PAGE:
About Us

CCLA was formed in November 1976 by a group of people representing both small and large laboratories. The founders felt that the California lab community needed to have its own program and voice. They created an active organization designed to deal with State regulations and legislation and to supplement the activities of the American Clinical Laboratory Association on Federal issues.

The organization has grown to become instrumental in the formation and enactment of State and Federal laboratory legislation. Its activities include monthly business meetings and an annual meeting held in November of each year.


CCLA Accomplishments

  • Medi-Cal Provider Rates - Protecting and increasing Medi-Cal provider rates has been a main focus of CCLA through the years. In 1984, CCLA was successful in securing the reinstatement of the 25% Medi-Cal cuts of 1982. In 1987 and 1988 CCLA stopped efforts to reduce reimbursement rates for clinical laboratory services provided under the Medi-Cal program. In the 1990's CCLA continued its efforts to successfully protect reimbursement rates. During 2003, laboratory services were exempted from the 5% provider rate cut adopted as part of the budget. The Legislature adopted language calling for a cap on laboratory reimbursement rates at 80% of Medicare rate. At that time CCLA also began working with DHS to improve workability of the newly implemented frequency limits. In 2004 CCLA fought against the Medi-Cal contracting program. This program was ultimately dropped by DHS. During 2007-2008 CCLA continued to work against proposed rate cuts and the federal contracting program. CCLA worked hard to restore the 10% rate cut which took effect on July 1, 2008 and to avoid further cuts in this important program. As of March 1, 2009, the rate cut was reduced to 1%.
  • Medi-Cal Carrier Advisory Committee - In 2007, members of CCLA formed a Medi-Cal Carrier Advisory Committee. This group consists of members of CCLA who come to Sacramento once every three months to meet with staff at the Department of Health Care Services to discuss issues relating to the Med-Cal program. Several issues have been resolved through this dialogue, such as the following: more than $1.9 million in vitamin B-12 reimbursement for clinical labs; frequency limit modification for ESRD patients; review of the reservation system; reprocessing of services that were denied utilizing unpublished diagnosis edits prior to the publication of the respective policies such as Ferritin, Papilomavirous, FSH, and LH (recovery valued at $2 million); fix of the FPACT enrollment gender default problem; and many others. To date, the activities of this CCLA committee have resulted in recovery of more than $5 million in previously denied claims for California laboratories.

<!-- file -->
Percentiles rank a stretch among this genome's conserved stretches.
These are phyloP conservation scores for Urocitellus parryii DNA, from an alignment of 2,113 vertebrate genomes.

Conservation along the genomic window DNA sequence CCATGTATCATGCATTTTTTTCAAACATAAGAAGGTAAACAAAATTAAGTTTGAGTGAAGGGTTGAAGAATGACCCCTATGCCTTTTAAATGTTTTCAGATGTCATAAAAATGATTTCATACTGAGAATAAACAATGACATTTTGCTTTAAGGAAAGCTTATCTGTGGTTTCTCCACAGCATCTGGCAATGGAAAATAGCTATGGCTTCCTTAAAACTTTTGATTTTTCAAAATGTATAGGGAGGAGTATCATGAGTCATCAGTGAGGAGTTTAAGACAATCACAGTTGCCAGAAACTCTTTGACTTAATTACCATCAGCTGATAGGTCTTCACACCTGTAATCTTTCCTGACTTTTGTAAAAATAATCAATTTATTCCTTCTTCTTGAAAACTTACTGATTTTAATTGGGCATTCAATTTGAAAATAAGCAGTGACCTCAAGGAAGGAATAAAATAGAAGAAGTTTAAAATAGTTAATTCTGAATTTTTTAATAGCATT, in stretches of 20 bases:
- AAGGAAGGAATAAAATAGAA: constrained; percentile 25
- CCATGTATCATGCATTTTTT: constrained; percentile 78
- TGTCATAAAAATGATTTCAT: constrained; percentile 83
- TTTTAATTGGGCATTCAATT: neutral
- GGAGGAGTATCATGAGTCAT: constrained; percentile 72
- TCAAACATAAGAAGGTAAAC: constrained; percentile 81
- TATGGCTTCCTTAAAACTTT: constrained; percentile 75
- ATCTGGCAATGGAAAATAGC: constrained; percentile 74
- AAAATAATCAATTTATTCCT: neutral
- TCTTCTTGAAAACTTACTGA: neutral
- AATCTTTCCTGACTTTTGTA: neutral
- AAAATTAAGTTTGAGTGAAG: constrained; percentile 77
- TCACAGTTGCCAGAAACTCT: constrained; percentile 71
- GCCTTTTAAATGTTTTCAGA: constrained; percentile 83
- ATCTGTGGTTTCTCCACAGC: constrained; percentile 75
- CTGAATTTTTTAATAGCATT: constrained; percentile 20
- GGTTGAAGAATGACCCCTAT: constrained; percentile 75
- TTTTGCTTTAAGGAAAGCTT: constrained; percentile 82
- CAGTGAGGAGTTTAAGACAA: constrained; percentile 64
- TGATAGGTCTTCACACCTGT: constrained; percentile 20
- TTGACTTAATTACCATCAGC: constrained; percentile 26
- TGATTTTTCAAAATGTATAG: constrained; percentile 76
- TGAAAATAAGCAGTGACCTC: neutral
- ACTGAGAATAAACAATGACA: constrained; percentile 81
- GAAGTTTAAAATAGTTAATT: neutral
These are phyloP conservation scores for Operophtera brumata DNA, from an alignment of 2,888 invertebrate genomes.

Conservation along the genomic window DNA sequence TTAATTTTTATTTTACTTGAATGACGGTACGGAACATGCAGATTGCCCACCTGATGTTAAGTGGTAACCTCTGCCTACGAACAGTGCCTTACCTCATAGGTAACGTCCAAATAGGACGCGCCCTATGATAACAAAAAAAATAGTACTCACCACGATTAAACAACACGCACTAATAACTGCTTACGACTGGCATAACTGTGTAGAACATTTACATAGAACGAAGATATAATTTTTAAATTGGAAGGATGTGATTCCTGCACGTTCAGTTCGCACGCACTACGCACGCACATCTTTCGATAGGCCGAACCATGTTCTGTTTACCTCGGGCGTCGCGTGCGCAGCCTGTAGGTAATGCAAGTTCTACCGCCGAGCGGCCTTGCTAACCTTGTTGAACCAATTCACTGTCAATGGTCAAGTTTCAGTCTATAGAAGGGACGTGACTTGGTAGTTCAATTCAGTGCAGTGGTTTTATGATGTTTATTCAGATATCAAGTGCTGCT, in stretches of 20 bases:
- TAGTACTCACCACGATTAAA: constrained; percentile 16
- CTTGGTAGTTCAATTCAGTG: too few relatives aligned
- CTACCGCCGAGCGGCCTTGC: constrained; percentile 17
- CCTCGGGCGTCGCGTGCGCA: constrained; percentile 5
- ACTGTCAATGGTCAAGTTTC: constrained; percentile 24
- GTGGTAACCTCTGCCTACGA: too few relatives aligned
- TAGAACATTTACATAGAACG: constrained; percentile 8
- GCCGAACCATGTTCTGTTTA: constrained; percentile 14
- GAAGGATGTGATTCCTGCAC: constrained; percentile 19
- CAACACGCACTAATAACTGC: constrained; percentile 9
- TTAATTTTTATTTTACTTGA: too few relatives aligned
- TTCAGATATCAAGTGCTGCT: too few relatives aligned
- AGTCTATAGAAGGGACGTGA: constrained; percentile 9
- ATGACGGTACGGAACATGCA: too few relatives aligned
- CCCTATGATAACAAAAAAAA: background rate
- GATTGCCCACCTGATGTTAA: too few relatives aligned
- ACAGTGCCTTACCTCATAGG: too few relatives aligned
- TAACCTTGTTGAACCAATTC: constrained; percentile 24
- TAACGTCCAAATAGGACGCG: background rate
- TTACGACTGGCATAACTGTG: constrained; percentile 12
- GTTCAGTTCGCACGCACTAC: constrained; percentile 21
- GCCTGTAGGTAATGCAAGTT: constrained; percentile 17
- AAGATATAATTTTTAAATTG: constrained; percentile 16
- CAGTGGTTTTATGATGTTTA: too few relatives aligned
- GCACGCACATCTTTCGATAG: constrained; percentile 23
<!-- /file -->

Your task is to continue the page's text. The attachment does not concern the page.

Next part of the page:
• Legislation and Regulations - Throughout the years, CCLA successfully stopped many bad bills and has helped enact important new laboratory laws. Some issues which CCLA was instrumental in stopping were mandatory reporting of cholinesterase testing, strict reporting mandates regarding childhood lead screening, additional reporting requirements for other testing without additional reimbursement, and proposals to allow pharmacists to serve as lab directors. Important issues which CCLA sponsored and help enact related to the following: the law prohibiting physicians from "marking up" the cost of laboratory testing; new licensure laws for clinical laboratory scientists; the new law creating the Medical Laboratory Technician (MLT) Licensure program; new laws relating to the workload of cytotechnologists; standards for health fair testing; electronic reporting; and laws to permit direct access testing.

CCLA Goals

  • To actively participate in the public policymaking process and ensure the governmental reimbursement rates for clinical laboratory services will allow full participation by laboratories and adequate access to services for Medicare and Medi-Cal patients.
  • To encourage the enactment of uniform laboratory legislation and administrative regulations for the protection of the public.
  • To encourage the enactment of non-restrictive legislation, regulation and policies so as to permit the free flow of commerce, and to assure laboratory operations which best serve the interests of the public.
  • To encourage the exchange of certain statistical and administrative data relating to the operation of clinical laboratories.
  • To cooperate with governmental authorities, professional associations and other interested parties in the health field, in order to provide better health care to the public.
  • To foster high standards and to promote generally the welfare of California licensed clinical laboratories.
  • To encourage and promote greater efficiency, reliability and safety in the performance of clinical laboratory testing, and improve the service provided by clinical laboratories to research organizations, physicians, governmental associations and the general public.